You found a place to live – now you just have to figure out how to get it and pay for it.
Most landlords and apartment complexes require a completed application in order to consider renting to you. You’ll need to take along some important information with you when you go apply for a place to live. Many will want to see a good credit history, pay stub, references or a tax return to determine your ability to pay. Be prepared to provide these items at the time you fill out the application. And, before you sign a lease, make sure you understand the terms. How much notice will you have to give before moving out? Is there a penalty if you are late on the rent? Do your homework BEFORE you commit.
If you are seeking low-income or subsidized housing, you’ll need to apply through a local or regional housing agency. The U.S. Department of Housing and Urban Development (HUD) maintains a list of contact information for housing agencies throughout Virginia. Options for subsidized housing include housing choice vouchers, Section 8 and public housing. More information is available on HUD’s Web site.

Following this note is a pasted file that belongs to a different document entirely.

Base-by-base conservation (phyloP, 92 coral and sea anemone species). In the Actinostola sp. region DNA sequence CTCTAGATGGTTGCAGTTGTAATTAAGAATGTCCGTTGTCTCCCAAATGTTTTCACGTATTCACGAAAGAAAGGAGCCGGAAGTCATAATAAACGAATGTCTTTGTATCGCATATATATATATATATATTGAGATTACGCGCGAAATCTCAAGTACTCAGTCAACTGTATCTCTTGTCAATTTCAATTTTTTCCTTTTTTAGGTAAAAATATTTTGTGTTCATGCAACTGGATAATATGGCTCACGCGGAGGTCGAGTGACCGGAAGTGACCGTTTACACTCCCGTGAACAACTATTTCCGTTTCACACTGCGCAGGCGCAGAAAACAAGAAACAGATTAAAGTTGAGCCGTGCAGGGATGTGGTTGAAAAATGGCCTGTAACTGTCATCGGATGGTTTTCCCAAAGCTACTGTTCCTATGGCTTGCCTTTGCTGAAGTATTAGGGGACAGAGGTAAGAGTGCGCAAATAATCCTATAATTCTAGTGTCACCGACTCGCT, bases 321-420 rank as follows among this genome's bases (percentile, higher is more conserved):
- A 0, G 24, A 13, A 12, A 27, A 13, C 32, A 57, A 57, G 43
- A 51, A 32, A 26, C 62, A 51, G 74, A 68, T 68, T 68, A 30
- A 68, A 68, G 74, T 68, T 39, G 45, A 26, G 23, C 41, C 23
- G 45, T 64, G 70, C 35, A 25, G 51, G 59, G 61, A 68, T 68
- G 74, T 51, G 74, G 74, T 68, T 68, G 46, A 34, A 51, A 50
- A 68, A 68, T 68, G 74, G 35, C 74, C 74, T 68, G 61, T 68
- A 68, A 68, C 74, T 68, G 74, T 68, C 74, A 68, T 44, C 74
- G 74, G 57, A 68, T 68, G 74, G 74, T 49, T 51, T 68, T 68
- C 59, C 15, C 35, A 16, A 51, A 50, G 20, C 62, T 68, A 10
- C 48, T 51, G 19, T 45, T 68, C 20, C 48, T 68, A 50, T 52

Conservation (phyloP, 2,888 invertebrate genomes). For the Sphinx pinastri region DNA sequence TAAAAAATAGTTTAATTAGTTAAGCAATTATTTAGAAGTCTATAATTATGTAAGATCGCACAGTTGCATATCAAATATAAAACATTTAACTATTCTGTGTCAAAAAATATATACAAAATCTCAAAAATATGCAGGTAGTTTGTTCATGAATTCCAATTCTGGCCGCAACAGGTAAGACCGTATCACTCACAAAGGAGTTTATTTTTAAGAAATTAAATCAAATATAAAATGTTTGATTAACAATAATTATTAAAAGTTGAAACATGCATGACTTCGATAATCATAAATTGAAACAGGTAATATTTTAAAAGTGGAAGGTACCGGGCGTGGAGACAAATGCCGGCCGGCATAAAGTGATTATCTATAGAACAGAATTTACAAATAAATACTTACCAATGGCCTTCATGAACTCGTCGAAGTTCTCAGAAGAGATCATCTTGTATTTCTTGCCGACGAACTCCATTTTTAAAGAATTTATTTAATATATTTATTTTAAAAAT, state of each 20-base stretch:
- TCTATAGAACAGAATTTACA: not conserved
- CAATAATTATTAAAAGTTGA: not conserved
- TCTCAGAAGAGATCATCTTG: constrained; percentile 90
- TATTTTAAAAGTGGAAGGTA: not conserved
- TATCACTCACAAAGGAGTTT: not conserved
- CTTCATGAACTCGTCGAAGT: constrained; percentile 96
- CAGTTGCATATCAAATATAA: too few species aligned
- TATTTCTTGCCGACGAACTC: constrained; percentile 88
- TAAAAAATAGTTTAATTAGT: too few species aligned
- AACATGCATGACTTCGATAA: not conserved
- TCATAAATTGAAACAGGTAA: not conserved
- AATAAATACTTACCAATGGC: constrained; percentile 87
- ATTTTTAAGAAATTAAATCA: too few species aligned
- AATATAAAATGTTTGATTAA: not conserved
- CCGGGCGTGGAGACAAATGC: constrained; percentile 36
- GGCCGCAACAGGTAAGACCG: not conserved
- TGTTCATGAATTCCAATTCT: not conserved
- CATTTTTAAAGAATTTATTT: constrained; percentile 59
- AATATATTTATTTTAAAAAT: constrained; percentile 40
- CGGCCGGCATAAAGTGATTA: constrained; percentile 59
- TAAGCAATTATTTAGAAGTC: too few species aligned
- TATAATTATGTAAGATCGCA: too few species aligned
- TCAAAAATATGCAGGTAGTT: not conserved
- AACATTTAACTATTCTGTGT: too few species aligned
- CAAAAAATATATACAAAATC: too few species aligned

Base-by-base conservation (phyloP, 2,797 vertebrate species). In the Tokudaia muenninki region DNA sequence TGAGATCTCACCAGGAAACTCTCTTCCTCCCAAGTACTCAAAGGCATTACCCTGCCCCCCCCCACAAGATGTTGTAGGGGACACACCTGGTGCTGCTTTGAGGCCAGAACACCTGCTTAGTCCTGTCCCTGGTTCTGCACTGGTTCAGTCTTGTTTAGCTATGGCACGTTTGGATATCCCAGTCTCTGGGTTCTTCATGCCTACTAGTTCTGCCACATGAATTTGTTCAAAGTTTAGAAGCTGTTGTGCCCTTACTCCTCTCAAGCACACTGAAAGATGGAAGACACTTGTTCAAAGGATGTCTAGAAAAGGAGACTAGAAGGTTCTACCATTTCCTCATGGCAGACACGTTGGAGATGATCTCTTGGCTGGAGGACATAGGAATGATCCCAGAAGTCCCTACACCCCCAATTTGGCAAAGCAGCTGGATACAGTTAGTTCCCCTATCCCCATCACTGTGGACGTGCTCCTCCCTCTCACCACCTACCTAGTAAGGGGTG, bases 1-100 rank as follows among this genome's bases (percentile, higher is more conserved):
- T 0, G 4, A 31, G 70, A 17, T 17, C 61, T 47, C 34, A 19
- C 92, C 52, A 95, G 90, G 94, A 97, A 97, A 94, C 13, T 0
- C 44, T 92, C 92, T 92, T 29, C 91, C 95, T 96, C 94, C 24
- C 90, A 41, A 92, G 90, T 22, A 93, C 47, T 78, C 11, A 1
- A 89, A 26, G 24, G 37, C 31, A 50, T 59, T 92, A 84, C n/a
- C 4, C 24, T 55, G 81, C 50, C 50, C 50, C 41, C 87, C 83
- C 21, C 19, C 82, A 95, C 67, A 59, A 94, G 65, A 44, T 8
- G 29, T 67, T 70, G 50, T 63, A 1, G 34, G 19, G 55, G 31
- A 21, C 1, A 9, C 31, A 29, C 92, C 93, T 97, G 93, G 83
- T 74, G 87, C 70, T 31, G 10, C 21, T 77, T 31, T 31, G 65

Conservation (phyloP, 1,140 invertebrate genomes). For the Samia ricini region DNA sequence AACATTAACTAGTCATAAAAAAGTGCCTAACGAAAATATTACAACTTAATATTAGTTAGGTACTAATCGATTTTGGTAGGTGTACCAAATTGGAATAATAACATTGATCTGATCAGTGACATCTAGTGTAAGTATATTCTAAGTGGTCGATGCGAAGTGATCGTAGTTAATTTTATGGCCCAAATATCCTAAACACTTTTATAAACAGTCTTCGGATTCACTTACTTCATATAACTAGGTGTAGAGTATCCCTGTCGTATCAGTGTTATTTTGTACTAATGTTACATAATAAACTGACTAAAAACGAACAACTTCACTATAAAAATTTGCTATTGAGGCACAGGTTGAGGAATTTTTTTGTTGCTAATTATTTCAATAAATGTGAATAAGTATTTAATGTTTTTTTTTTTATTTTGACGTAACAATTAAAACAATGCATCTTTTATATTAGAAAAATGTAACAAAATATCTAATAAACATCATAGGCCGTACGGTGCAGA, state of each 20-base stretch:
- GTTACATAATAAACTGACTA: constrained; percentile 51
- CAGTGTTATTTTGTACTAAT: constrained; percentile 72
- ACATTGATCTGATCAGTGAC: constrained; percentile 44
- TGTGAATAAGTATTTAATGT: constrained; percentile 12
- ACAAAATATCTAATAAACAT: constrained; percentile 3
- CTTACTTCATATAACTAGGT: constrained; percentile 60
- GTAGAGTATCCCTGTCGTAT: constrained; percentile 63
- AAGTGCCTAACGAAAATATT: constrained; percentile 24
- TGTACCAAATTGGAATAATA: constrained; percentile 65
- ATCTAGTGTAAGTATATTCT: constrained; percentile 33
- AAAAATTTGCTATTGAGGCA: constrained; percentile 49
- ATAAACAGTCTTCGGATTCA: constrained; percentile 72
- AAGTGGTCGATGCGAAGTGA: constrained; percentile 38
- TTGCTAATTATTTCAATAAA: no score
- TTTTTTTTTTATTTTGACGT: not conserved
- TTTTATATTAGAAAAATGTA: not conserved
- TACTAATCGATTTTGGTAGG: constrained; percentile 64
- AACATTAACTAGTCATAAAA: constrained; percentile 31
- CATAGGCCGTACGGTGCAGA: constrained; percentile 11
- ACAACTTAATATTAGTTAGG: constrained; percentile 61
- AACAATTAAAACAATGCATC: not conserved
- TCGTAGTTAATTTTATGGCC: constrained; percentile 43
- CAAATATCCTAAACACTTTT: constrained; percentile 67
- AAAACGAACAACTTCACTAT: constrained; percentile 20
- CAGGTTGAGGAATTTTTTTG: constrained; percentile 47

You have a job. Do you make enough to cover living expenses? Can you afford the place you like best? To answer those questions, you’ll need to assess your income and create a budget. Think long and hard about how much you are prepared to spend on rent, utilities, parking and other expenses associated with living in your own place. You may need to find a roommate to help with the expenses, or you may need to keep looking until you can find something more affordable.
Fortunately, there are resources available that can make living on your own more affordable.
Take a look at this comprehensive resource on assisting foster youth in finding and paying for housing from the Casey Family Programs’ “It’s My Life” series.
The Child Welfare League of America offers information about HUD resources for youth leaving foster care here.